TIME 2016 Election

White House Says Obama ‘Values’ Hillary’s Opinion

Ready to "hug it out"

The White House said Wednesday that President Barack Obama “values” Hillary Clinton’s opinion, just hours before he’s set to “hug it out” with his former Secretary of State and rival.

With their relationship at its lowest point since the 2008 presidential primary as Clinton has tried to distance herself from the Obama Administration’s foreign policy woes, White House spokesman Eric Schultz said Obama is looking forward to seeing Clinton on Wednesday night.

“They have a close and resilient relationship,” he said. “They continue to agree on a broad majority of issues confronting our country, even if they have the occasional policy difference.”

On Tuesday, Clinton called Obama in an effort to clear the air before their meeting, and a Clinton spokesman said she was not trying to distance herself from Obama in an interview with the Atlantic. “Great nations need organizing principles, and ‘Don’t do stupid stuff’ is not an organizing principle,” Clinton said as she prepares for a possible White House bid in 2016, a reference to the phrase White House aides use to characterize Obama’s foreign policy vision.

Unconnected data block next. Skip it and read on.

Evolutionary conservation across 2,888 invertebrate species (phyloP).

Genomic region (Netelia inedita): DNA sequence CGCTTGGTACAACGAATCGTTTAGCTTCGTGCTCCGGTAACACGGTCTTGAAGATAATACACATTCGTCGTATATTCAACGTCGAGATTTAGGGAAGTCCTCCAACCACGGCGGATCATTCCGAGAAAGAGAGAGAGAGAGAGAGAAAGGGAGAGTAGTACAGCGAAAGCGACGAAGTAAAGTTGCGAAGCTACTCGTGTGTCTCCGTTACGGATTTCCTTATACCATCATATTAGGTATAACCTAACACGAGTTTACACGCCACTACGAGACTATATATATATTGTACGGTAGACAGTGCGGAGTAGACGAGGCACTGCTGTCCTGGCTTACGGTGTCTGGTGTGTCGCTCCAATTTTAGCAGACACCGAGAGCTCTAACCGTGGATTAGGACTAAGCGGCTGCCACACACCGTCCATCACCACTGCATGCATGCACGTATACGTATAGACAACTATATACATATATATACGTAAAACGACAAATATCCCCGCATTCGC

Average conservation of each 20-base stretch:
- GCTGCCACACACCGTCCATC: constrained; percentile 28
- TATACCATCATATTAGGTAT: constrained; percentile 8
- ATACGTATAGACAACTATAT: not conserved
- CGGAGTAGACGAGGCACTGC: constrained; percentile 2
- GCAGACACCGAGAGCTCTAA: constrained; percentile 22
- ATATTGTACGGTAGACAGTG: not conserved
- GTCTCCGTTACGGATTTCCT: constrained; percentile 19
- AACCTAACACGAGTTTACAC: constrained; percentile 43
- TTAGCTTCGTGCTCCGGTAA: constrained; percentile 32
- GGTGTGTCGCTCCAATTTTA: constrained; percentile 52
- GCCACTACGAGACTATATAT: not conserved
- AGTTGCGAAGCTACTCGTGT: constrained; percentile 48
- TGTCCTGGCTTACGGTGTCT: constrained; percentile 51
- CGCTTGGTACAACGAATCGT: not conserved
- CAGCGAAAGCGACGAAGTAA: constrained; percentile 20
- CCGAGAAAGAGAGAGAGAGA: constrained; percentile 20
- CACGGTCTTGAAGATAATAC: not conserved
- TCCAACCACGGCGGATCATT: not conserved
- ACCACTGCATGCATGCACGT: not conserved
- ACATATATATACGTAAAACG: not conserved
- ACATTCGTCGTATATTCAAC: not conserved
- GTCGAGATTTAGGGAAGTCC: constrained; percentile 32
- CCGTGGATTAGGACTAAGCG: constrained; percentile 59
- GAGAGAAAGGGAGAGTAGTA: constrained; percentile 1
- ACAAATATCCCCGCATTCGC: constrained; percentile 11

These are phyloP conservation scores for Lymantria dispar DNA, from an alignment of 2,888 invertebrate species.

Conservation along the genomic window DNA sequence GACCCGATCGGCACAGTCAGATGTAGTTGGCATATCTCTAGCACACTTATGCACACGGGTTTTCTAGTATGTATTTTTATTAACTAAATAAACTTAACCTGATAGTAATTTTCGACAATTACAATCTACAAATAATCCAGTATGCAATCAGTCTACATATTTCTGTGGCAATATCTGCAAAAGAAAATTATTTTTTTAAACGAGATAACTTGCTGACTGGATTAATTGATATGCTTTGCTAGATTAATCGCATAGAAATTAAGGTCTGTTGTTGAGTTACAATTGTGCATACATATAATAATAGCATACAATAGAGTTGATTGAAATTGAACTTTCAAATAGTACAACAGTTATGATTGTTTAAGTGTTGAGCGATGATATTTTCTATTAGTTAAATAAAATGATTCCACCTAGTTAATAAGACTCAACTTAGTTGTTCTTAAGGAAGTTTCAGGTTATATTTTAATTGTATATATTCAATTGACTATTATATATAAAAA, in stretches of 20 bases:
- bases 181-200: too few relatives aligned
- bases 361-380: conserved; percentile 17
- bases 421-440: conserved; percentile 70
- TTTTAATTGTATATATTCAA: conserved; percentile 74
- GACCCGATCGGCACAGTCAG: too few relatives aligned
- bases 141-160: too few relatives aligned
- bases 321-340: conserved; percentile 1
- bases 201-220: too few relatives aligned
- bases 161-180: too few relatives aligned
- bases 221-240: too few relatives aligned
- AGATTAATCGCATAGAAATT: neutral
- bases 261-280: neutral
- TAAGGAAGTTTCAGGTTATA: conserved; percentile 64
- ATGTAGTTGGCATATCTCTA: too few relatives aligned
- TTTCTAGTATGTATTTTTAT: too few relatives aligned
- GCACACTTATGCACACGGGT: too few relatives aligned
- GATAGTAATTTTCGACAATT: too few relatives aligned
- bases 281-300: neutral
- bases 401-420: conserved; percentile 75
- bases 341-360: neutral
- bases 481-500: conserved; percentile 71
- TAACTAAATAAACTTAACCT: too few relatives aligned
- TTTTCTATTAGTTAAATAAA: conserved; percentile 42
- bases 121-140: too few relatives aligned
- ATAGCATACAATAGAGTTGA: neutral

Obama confidant David Axelrod fired back at Clinton on Tuesday, bringing up her support for the 2003 invasion of Iraq. “Just to clarify: ‘Don’t do stupid stuff’ means stuff like occupying Iraq in the first place, which was a tragically bad decision,” he wrote on Twitter.

Clinton spokesman Nick Merrill walked back the criticism Tuesday, saying “the Secretary called President Obama to make sure he knows that nothing she said was an attempt to attack him, his policies, or his leadership,” acknowledging lingering differences over arming Syrian rebels but softening the broader critique of Obama’s foreign policy.

The flare-up, and Clinton’s swift walk-back, are indicators of the delicate balance Clinton will have to walk as she plots a repeat bid for the Oval Office. She must distinguish herself from Obama and his response to multiple foreign policy crises, while avoiding alienating the Democratic base and the president who maintains significant sway within the party.

Schultz said that since Clinton left the Administration, the two have kept in touch “regularly,” and discuss policy issues. “He definitely values her opinion,” Schultz said. “And they definitely both talk. When they see each other they talk socially and they catch up on each other’s personal lives. But I am sure they talk about the pressing issues of the day as well.”

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